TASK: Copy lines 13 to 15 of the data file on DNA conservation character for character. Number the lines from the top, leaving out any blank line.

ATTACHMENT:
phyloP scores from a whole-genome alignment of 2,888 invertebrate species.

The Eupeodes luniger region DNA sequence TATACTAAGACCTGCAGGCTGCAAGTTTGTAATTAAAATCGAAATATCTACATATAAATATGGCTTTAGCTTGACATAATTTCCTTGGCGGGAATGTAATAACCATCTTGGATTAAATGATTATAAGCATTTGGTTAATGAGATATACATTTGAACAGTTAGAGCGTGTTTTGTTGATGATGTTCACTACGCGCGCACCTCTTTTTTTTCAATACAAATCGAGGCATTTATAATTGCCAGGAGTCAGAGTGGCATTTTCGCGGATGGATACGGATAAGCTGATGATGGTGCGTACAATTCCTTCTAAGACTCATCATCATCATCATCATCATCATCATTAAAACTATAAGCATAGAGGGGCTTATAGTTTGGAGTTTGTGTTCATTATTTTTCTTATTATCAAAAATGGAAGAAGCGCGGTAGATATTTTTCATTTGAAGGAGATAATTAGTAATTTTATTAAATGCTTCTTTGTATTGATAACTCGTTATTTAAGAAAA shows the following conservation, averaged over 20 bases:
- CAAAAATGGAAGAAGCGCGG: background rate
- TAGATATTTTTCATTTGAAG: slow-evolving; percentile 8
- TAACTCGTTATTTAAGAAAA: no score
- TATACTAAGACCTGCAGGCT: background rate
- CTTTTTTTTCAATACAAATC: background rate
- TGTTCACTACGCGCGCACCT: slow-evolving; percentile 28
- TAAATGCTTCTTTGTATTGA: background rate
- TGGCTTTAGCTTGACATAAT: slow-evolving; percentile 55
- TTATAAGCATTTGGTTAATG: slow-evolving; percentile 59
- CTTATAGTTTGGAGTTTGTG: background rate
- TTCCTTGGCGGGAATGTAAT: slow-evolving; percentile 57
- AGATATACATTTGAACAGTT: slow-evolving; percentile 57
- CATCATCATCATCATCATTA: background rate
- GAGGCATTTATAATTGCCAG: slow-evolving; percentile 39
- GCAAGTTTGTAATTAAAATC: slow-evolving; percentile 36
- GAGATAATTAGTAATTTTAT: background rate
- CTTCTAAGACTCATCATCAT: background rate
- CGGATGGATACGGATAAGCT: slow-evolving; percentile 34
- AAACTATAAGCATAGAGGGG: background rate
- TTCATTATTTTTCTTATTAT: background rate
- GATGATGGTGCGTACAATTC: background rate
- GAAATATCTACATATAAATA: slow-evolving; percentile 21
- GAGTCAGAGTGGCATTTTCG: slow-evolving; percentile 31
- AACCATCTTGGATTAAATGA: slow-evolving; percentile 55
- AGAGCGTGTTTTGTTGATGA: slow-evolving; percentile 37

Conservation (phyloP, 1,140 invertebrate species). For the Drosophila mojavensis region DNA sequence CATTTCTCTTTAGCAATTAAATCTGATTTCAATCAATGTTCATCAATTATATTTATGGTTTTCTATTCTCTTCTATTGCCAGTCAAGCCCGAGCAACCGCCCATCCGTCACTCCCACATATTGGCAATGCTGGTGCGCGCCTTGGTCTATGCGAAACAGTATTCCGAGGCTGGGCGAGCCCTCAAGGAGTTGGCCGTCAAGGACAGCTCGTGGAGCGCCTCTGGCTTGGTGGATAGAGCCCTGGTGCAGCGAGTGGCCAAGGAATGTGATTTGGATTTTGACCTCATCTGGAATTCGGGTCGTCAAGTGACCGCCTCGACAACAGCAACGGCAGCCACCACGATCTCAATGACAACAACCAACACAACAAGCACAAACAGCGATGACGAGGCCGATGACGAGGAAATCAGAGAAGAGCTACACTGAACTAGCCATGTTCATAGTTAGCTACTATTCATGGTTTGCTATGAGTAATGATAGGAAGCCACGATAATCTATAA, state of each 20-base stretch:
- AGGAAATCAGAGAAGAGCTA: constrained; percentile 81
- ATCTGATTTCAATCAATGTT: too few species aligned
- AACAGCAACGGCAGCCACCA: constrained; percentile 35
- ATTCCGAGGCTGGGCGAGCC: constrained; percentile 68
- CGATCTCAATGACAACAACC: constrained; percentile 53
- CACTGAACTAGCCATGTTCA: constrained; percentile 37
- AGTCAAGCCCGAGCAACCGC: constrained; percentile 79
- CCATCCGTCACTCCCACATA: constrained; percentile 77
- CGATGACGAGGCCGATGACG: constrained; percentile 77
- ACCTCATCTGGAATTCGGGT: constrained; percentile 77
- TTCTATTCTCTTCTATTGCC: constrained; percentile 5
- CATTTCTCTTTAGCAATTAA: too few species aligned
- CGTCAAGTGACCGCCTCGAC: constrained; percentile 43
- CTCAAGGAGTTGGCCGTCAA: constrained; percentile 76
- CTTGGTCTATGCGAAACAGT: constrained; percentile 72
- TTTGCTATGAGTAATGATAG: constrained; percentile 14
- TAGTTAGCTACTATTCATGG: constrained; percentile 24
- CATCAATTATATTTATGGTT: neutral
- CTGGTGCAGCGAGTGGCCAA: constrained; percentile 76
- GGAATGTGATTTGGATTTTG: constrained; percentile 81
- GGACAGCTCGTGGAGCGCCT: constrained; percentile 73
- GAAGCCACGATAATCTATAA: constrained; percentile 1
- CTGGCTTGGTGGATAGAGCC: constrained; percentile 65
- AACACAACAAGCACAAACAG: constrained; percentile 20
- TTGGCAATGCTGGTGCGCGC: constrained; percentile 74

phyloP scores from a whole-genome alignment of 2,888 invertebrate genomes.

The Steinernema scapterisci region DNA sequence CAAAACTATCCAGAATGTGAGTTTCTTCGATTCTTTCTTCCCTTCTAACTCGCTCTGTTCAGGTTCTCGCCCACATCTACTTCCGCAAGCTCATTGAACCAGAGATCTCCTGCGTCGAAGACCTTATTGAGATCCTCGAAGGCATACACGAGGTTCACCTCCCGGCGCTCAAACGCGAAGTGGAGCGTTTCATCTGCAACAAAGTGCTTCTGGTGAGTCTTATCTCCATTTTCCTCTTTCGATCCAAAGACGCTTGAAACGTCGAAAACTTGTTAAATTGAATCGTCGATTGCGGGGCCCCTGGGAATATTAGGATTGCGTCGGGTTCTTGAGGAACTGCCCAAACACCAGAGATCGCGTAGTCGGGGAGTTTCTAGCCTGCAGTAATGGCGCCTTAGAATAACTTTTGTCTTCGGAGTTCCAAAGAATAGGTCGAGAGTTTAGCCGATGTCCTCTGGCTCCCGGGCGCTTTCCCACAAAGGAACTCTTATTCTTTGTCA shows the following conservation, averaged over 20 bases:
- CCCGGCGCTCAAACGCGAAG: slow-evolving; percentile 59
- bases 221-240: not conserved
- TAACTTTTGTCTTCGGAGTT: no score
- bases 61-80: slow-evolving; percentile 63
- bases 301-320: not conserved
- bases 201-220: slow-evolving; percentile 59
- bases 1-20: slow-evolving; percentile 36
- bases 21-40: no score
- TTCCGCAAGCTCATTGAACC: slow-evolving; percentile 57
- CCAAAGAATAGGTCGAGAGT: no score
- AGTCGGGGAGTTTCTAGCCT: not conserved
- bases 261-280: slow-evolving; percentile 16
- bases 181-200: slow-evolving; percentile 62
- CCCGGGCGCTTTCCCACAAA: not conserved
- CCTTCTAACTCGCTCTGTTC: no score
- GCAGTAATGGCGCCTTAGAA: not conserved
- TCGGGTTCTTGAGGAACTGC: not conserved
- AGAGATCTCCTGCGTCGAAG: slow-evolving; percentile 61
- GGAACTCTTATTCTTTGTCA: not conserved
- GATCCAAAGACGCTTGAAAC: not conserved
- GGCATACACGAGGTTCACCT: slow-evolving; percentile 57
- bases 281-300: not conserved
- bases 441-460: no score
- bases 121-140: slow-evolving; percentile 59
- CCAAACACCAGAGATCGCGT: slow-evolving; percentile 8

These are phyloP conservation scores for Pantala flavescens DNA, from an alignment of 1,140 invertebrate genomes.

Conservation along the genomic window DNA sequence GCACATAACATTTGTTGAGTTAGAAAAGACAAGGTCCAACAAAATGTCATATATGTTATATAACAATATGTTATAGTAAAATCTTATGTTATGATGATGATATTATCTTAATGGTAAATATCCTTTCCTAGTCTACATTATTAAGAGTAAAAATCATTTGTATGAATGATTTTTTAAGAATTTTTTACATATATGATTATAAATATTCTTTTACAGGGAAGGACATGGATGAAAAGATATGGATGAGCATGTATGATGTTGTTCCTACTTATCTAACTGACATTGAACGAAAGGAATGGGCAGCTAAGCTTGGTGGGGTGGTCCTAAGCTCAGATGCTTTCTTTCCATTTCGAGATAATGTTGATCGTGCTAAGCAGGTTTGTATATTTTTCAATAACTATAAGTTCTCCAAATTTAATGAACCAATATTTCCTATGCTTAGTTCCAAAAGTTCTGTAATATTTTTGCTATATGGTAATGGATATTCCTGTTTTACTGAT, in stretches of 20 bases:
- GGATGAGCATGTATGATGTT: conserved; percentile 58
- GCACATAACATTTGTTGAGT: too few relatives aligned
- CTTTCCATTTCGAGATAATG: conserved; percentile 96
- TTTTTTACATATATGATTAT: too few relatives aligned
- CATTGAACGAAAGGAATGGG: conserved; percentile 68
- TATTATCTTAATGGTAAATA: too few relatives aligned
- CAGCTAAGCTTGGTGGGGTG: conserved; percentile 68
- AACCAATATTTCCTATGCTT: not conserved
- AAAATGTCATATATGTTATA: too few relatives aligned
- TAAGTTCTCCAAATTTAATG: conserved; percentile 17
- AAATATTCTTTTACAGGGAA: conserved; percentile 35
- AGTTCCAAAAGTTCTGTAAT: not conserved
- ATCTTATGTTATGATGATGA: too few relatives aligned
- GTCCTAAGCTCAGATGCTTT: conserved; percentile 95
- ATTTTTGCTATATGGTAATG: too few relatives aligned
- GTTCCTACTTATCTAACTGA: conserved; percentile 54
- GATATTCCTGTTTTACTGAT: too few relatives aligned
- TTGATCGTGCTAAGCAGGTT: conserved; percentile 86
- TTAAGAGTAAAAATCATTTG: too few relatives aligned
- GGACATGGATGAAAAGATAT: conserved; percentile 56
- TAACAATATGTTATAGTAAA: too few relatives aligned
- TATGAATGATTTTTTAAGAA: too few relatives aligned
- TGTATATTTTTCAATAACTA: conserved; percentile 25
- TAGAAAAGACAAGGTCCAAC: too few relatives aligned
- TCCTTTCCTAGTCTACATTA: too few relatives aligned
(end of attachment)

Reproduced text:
- TTCCTTGGCGGGAATGTAAT: slow-evolving; percentile 57
- AGATATACATTTGAACAGTT: slow-evolving; percentile 57
- CATCATCATCATCATCATTA: background rate